Genealogy Facts vs Family Beliefs

You Control Your Own Research Project: Do You Research in Instant Reject  Mode? This consists of believing you know the answer before you have collected the data, analyzed the evidence, compared what you already have, and resolved discrepancies between what you thought or believed to be true and what the records actually say? Research requires that you…

constantly question your work: what do you believe to be true?

constantly gather factual information wherever you can.

constantly consider new information that may be in conflict with your believings.

Research requires that you pay attention to evidence that challenges your initial conclusions or the conclusions reached by others.

Deductive Reasoning – You begin with a belief, you check the evidence which supports that belief, and you prove it to be true. The flaw here, is that when your belief appears to be proven, you often stop your research. You don’t examine all the candidates, you don’t account for all the discrepancies, and you may miss the real ancestor hidden in the evidence awaiting your discovery.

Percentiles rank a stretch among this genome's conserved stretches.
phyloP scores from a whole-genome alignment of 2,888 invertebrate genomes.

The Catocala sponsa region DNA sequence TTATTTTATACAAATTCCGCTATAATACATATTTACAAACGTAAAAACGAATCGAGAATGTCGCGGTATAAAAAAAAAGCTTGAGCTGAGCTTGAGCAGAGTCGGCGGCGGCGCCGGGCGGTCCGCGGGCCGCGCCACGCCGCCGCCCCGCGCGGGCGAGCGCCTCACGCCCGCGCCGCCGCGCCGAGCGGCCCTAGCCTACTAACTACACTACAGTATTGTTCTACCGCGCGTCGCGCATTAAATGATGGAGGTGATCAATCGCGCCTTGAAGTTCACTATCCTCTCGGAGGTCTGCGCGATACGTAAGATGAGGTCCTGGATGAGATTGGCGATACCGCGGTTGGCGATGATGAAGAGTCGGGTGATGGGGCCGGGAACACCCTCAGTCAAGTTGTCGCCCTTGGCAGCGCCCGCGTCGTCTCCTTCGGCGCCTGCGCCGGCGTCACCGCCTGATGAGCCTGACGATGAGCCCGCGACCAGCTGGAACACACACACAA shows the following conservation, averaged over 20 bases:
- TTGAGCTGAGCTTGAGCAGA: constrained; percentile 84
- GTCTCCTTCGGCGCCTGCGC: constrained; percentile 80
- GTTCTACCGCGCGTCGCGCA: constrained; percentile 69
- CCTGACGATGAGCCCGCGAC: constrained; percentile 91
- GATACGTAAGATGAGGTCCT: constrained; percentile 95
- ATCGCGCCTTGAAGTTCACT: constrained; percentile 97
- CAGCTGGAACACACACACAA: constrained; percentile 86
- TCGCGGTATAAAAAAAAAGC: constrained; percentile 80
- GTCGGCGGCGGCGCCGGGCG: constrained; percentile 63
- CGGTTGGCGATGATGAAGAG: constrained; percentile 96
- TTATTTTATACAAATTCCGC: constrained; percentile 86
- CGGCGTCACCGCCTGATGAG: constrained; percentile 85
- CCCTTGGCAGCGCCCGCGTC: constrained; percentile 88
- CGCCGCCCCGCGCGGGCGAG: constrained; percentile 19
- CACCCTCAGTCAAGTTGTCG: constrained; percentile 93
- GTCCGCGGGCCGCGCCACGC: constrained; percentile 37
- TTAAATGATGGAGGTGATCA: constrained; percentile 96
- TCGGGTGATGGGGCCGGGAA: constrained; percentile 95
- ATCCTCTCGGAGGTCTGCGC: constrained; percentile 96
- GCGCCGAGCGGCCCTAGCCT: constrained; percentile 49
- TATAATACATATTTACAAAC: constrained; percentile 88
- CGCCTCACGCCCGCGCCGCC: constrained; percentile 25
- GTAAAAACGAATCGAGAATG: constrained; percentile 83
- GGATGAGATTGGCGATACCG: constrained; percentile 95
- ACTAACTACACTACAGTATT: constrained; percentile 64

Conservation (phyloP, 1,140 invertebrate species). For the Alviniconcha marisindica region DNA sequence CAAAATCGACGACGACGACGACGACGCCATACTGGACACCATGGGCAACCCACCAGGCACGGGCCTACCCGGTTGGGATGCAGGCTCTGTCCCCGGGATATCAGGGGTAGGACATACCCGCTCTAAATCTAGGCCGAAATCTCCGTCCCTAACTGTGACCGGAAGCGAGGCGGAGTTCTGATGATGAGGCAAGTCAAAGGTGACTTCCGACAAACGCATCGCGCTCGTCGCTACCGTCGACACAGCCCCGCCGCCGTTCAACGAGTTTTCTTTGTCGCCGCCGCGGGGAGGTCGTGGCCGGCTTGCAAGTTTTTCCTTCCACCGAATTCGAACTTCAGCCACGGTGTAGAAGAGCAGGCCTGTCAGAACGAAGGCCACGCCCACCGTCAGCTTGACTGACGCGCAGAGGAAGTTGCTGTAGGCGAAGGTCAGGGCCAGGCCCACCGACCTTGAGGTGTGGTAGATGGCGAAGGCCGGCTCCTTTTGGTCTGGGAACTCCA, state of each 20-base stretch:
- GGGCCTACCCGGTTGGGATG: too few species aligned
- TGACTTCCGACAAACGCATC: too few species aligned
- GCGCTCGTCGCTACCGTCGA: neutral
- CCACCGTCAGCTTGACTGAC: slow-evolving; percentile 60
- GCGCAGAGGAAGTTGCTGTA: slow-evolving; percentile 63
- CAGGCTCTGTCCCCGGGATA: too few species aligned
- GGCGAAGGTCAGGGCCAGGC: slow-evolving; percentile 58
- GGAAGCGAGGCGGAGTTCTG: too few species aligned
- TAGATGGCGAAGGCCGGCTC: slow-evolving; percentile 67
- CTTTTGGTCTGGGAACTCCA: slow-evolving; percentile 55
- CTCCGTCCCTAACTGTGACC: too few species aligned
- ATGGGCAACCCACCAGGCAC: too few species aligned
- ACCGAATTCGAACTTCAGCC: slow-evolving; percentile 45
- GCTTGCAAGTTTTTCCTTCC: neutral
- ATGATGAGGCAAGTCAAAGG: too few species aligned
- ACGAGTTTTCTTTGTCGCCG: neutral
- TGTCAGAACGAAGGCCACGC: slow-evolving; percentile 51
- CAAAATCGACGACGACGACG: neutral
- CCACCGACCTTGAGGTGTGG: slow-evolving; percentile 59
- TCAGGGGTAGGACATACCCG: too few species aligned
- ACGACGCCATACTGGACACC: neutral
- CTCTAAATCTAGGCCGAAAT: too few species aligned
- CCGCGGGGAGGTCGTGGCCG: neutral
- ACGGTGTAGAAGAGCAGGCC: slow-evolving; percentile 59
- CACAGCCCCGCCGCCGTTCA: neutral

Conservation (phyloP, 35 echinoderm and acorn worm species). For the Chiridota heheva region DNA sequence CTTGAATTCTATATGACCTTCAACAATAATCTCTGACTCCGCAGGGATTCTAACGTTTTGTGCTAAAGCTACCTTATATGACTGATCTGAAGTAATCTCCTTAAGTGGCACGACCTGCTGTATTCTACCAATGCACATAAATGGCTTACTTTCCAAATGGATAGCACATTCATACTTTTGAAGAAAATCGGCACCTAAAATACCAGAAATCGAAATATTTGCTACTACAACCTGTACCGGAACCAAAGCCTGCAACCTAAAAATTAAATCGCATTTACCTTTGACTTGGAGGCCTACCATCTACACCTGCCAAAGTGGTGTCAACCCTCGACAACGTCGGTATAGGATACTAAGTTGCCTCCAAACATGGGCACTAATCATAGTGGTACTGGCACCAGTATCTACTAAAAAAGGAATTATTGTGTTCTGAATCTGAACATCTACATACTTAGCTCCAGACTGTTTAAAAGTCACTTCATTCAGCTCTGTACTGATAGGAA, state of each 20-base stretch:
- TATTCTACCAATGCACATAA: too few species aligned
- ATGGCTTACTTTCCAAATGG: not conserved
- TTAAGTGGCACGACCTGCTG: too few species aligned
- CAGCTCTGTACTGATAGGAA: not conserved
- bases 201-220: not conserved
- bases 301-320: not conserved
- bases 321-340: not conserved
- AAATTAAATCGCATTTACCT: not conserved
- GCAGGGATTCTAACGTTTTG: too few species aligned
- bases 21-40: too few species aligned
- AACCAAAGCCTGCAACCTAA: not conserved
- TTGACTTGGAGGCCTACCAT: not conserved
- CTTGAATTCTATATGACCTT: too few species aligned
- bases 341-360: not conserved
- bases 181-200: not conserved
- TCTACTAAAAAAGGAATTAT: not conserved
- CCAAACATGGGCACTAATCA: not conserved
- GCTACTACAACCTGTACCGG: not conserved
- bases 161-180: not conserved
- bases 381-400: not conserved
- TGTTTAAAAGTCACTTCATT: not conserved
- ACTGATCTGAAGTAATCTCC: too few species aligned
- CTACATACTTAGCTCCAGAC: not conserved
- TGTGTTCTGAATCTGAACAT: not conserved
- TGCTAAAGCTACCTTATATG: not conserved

Inductive Reasoning – You search the records; you line up the evidence to see who emerges from the pile. The facts you find and the proof that emerges dictate the pedigree. Fact-finding is a very profitable thing to do because one solid fact, supported by documented evidence, is worth a hundred beliefs. That is, if you set aside your belief in order to use the facts you find. And let the facts dictate the pedigree.

The evidence of belief is quite different from the evidence of fact. Family tradition is belief. And by now, you know that I never discredit family traditions. Kernels of fact lace through reams of belief. Because it is your tradition, those kernels are connectors for you to the truth of your background. Just don’t let traditions lead and determine the direction of your research. Your favorite Scots-Irish genealogist, Arlene Eakle

PS This kind of thoroughness takes time. Speed is not a friend of true pedigrees.

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